13. Znameroski EA, Glass NL. Using a model filamentous fungus to unravel mechanisms of lignocellulose deconstruction. Biotechnol Biofuels. 2013;6:6–12.View ArticleGoogle Scholar
  14. Tian C, Beeson WT, Iavarone AT, Sun J, Marletta MA, Cate JH, et al. Systems analysis of plant cell wall degradation by the model filamentous fungus Neurospora crassa. Proc Natl Acad Sci U S A. 2009;106:22157–62.View ArticleGoogle Scholar
  15. Benz JP, Chau BH, Zheng D, Bauer S, Glass NL, Somerville CR. A comparative systems analysis of polysaccharide-elicited responses in Neurospora crassa reveals carbon source-specific cellular adaptations. Mol Microbiol. 2014;91:275–99.View ArticleGoogle Scholar
  16. Colot HV, Park G, Turner GE, Ringelberg C, Crew CM, Litvinkova L, et al. A high-throughput gene knockout procedure for Neurospora reveals functions for multiple transcription factors. Proc Natl Acad Sci U S A. 2006;103:10352–7.View ArticleGoogle Scholar
  17. Xu C, Bailly-Maitre B, Reed JC. Endoplasmic reticulum stress: cell life and death decisions. J Clin Invest. 2005;115:2656–64.View ArticleGoogle Scholar
  18. Travers KJ, Patil CK, Wodicka L, Lockhart DJ, Weissman JS, Walter P. Functional and genomic analyses reveal an essential coordination between the unfolded protein response and ER-associated degradation. Cell. 2000;101:249–58.View ArticleGoogle Scholar
  19. Ruepp A, Zollner A, Maier D, Albermann K, Hani J, Mokrejs M, et al. The FunCat, a functional annotation scheme for systematic classification of proteins from whole genomes. Nucleic Acids Res. 2004;32:5539–45.View ArticleGoogle Scholar
  20. Paluh JL, Plamann M, Kruger D, Barthelmess IB, Yanofsky C, Perkins DD. Determination of the inactivating alterations in two mutant alleles of the Neurospora crassa cross-pathway control gene cpc-1. Genetics. 1990;124:599–606.Google Scholar
  21. Barnes G, Hansen WJ, Holcomb CL, Rine J. Asparagine-linked glycosylation in Saccharomyces cerevisiae: genetic analysis of an early step. Mol Cell Biol. 1984;4:2381–8.Google Scholar
  22. Lin JH, Li H, Yasumura D, Cohen HR, Zhang C, Panning B, et al. IRE1 signaling affects cell fate during the unfolded protein response. Science. 2007;318:944–9.View ArticleGoogle Scholar
  23. Nagashima Y, Mishiba K, Suzuki E, Shimada Y, Iwata Y, Koizumi N. Arabidopsis IRE1 catalyses unconventional splicing of bZIP60 mRNA to produce the active transcription factor. Sci Rep. 2011;1:29.View ArticleGoogle Scholar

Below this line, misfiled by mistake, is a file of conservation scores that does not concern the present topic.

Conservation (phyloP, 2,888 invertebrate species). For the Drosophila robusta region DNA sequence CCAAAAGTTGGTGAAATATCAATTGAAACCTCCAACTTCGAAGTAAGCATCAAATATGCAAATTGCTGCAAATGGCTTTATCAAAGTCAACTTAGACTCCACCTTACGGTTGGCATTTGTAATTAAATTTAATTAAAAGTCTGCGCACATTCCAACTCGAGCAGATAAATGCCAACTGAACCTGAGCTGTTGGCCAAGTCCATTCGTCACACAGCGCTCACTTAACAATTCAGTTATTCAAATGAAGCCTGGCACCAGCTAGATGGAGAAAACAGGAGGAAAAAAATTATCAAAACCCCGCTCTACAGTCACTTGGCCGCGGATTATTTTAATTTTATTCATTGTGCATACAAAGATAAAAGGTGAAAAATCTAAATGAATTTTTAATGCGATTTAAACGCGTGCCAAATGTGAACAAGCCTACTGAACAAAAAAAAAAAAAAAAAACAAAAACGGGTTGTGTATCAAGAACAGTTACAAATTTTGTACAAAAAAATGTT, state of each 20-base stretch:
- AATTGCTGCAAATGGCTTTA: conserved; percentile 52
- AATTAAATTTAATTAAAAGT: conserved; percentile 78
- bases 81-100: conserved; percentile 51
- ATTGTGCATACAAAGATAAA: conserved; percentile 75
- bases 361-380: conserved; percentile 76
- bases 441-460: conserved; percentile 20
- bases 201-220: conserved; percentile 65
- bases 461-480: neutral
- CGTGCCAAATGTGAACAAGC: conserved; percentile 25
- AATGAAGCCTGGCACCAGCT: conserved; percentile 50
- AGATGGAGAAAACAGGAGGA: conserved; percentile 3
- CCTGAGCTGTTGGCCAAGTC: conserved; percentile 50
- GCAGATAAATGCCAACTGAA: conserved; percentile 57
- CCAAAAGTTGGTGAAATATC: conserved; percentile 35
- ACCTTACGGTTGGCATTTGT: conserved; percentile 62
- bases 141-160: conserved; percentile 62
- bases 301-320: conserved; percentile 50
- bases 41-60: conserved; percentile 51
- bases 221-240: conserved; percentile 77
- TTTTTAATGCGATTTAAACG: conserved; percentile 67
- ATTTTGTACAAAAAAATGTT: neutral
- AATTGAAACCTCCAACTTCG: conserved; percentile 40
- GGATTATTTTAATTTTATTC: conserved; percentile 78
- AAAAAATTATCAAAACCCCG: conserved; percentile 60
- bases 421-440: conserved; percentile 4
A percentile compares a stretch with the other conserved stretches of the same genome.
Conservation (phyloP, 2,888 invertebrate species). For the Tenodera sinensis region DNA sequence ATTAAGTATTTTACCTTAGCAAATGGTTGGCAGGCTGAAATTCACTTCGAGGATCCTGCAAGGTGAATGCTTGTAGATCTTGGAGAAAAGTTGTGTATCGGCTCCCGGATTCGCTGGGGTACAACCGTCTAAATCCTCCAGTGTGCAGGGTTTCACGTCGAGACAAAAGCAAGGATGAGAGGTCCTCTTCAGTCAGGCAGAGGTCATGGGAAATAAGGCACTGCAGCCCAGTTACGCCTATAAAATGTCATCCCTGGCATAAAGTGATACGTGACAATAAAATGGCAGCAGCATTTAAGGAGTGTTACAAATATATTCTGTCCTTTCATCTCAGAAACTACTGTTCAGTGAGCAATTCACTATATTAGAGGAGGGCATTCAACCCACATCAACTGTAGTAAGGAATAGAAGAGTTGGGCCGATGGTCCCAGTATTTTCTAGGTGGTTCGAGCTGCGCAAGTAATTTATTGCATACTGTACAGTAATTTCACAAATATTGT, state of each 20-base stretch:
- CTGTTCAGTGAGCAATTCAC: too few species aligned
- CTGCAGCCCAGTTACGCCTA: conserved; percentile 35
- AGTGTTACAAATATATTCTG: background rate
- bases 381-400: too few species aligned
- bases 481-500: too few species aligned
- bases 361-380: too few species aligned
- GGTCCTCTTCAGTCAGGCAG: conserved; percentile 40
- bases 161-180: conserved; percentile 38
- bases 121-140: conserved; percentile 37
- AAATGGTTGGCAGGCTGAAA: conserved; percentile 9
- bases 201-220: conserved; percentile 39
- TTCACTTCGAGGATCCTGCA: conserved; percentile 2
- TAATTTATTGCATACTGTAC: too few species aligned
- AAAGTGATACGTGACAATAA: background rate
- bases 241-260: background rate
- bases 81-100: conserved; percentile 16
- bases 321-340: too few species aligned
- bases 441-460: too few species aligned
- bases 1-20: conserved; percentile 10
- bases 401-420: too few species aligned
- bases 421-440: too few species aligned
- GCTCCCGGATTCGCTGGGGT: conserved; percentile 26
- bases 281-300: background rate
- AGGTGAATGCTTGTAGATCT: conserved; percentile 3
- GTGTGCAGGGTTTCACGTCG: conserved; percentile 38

24. Hooks KB, Griffiths-Jones S. Conserved RNA structures in the non-canonical Hac1/Xbp1 intron. RNA Biol. 2011;8:552–6.View ArticleGoogle Scholar
  25. Feng X, Krishnan K, Richie DL, Aimanianda V, Hartl L, Grahl N, et al. HacA-independent functions of the ER stress sensor IreA synergize with the canonical UPR to influence virulence traits in Aspergillus fumigatus. PLoS Pathog. 2011;7, e1002330.View ArticleGoogle Scholar
  26. Kimata Y, Ishiwata-Kimata Y, Yamada S, Kohno K. Yeast unfolded protein response pathway regulates expression of genes for anti-oxidative stress and for cell surface proteins. Genes Cells. 2006;11:59–69.View ArticleGoogle Scholar
  27. Shen X, Ellis RE, Sakaki K, Kaufman RJ. Genetic interactions due to constitutive and inducible gene regulation mediated by the unfolded protein response in C. elegans. PLoS Genet. 2005;1, e37.View ArticleGoogle Scholar
  28. Wimalasena TT, Enjalbert B, Guillemette T, Plumridge A, Budge S, Yin Z, et al. Impact of the unfolded protein response upon genome-wide expression patterns, and the role of Hac1 in the polarized growth, of Candida albicans. Fungal Genet Biol. 2008;45:1235–47.View ArticleGoogle Scholar
  29. Wakasa Y, Oono Y, Yazawa T, Hayashi S, Ozawa K, Handa H, et al. RNA sequencing-mediated transcriptome analysis of rice plants in endoplasmic reticulum stress conditions. BMC Plant Biol. 2014;14:101.View ArticleGoogle Scholar
  30. Shelest E. Transcription factors in fungi. FEMS Microbiol Lett. 2008;286:145–51.View ArticleGoogle Scholar
  31. Sun J, Glass NL. Identification of the CRE-1 cellulolytic regulon in Neurospora crassa. PLoS One. 2011;6, e25654.View ArticleGoogle Scholar
  32. Banno S, Noguchi R, Yamashita K, Fukumori F, Kimura M, Yamaguchi I, et al. Roles of putative His-to-Asp signaling modules HPT-1 and RRG-2, on viability and sensitivity to osmotic and oxidative stresses in Neurospora crassa. Curr Genet. 2007;51:197–208.View ArticleGoogle Scholar
  33. Coradetti ST, Craig JP, Xiong Y, Shock T, Tian C, Glass NL. Conserved and essential transcription factors for cellulase gene expression in ascomycete fungi. Proc Natl Acad Sci U S A. 2012;109:7397–402.View ArticleGoogle Scholar